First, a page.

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Yanks take record loss

By Associated Press
Published September 1, 2004

NEW YORK - With the largest loss in their history, the Yankees' lead was cut to 31/2 games, their August slump beginning to resemble a freefall.

Omar Vizquel went 6-for-7 to tie the American League record for hits, and the Cleveland Indians routed New York 22-0 Tuesday night.

Javier Vazquez was knocked out in the second inning, Cleveland took a 15-0 lead in the fifth and Jody Gerut and Victor Martinez hit three-run homers off Esteban Loaiza in the ninth. To make it worse for New York, owner George Steinbrenner was on hand to watch.

New York had never lost by more than 18, falling 24-6 at Cleveland on July 29, 1928, and 19-1 at home against Detroit on June 17, 1925. The Yankees' biggest shutout loss was 15-0 at home against the White Sox on May 4, 1950.

Jake Westbrook improved to 6-1 in his past nine starts, allowing five hits in seven innings.

Cleveland, which had season highs for runs and hits (22), set a team record for a shutout win, topping its 19-0 rout of Boston on May 18, 1955.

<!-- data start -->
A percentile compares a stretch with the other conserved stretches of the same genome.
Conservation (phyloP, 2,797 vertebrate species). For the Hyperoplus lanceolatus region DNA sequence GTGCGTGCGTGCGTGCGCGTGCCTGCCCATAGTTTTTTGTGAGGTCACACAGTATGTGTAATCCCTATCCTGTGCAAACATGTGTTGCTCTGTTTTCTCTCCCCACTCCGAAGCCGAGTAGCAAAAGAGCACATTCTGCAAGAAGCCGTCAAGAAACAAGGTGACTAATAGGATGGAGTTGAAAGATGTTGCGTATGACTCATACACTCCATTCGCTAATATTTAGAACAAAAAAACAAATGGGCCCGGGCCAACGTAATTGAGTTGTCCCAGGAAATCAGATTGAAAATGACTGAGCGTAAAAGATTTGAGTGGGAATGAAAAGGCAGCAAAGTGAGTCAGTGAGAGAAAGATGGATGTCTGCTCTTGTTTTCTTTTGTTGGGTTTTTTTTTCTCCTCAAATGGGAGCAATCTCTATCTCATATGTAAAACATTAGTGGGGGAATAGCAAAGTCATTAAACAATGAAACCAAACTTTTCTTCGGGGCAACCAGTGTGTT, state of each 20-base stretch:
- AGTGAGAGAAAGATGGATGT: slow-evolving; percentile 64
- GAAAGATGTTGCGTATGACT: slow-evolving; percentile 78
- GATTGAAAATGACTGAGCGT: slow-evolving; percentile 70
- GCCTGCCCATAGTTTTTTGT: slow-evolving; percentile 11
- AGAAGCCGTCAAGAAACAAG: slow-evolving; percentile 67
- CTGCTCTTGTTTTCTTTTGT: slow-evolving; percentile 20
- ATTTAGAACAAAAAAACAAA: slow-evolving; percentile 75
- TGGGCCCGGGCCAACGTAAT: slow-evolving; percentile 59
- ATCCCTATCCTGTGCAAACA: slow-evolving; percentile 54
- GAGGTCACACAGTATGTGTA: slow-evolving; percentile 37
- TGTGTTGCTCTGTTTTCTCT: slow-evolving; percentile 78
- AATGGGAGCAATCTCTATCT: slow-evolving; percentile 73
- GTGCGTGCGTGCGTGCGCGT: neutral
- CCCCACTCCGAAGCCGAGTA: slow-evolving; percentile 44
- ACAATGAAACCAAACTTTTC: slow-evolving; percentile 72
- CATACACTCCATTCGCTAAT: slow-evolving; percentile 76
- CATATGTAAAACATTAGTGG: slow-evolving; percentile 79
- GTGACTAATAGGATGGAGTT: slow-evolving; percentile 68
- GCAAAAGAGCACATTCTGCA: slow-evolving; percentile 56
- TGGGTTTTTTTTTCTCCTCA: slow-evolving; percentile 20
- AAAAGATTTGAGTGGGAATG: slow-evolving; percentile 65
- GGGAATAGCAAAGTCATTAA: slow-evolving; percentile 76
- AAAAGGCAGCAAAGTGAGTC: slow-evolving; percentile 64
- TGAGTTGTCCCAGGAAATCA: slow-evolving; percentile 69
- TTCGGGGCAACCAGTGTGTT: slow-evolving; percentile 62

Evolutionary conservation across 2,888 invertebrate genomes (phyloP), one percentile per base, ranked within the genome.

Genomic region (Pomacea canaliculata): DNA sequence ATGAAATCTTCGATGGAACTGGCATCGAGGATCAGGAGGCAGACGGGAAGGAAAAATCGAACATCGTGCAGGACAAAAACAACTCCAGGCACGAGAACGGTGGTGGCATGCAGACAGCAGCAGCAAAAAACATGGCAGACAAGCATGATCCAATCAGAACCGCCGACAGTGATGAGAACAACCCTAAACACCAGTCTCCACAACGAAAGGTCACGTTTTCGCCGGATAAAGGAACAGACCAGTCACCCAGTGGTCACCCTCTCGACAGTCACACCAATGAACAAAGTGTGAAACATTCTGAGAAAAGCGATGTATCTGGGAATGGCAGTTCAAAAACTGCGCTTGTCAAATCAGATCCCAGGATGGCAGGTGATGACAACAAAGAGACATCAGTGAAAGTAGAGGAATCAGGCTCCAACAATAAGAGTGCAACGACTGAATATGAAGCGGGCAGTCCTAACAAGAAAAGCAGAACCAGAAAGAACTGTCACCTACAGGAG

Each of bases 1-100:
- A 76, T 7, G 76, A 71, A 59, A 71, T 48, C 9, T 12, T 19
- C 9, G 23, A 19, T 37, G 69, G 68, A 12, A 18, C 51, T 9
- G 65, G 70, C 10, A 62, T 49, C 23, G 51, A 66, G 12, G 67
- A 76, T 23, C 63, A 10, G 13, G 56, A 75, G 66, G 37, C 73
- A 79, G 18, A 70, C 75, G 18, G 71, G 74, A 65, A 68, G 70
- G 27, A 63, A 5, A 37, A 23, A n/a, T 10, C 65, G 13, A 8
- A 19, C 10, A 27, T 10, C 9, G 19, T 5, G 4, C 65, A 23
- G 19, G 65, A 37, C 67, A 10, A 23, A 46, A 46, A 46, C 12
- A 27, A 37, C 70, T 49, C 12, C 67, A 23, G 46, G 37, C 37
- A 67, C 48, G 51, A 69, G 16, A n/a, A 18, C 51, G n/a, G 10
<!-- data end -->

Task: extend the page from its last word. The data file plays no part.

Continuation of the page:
Vazquez, his faced bowed and wiping sweat off his face, walked off the field to boos after 11/3 innings, matching the shortest start of his career.

Vazquez gave up six runs, and the Indians then scored seven off former Devil Ray Tanyon Sturtze and three against C.J. Nitkowski.

Cleveland, which moved back over .500 at 67-66, scored three in each of the first three innings, then added six in the fifth. Every Indians batter had scored by the fifth, and the top eight batters in the order all had RBIs.

Travis Hafner hit a three-run triple in the first and Coco Crisp homered and drove in three. Vizquel and Martinez had four RBIs each.

Vizquel had a chance for a seventh hit but flied out.

It was ugly from the start for the Yankees, who were booed early and often by the crowd of 51,777.

New York, which has lost four straight home games for the first time since May 22-26, 2003, is having its season start to resemble a mirror image of 1978, when the Yankees dropped to fourth place and trailed the Red Sox by 14 after play July 19, then rebounded to win the East in a one-game playoff.

The largest lead held by a team that failed to finish first was 11 by the 1995 Angels, according to the Elias Sport Bureau.

"We can't control Boston," Yankees manager Joe Torre said before the game. "If they continue to win every single game, they're going to deserve anything they can accomplish. The only time we can control what they do is when we play them."

New York and Boston have two three-game series left, at Yankee Stadium from Sept. 17-19 and at Fenway Park from Sept. 24-26.

[Last modified September 1, 2004, 01:10:40]


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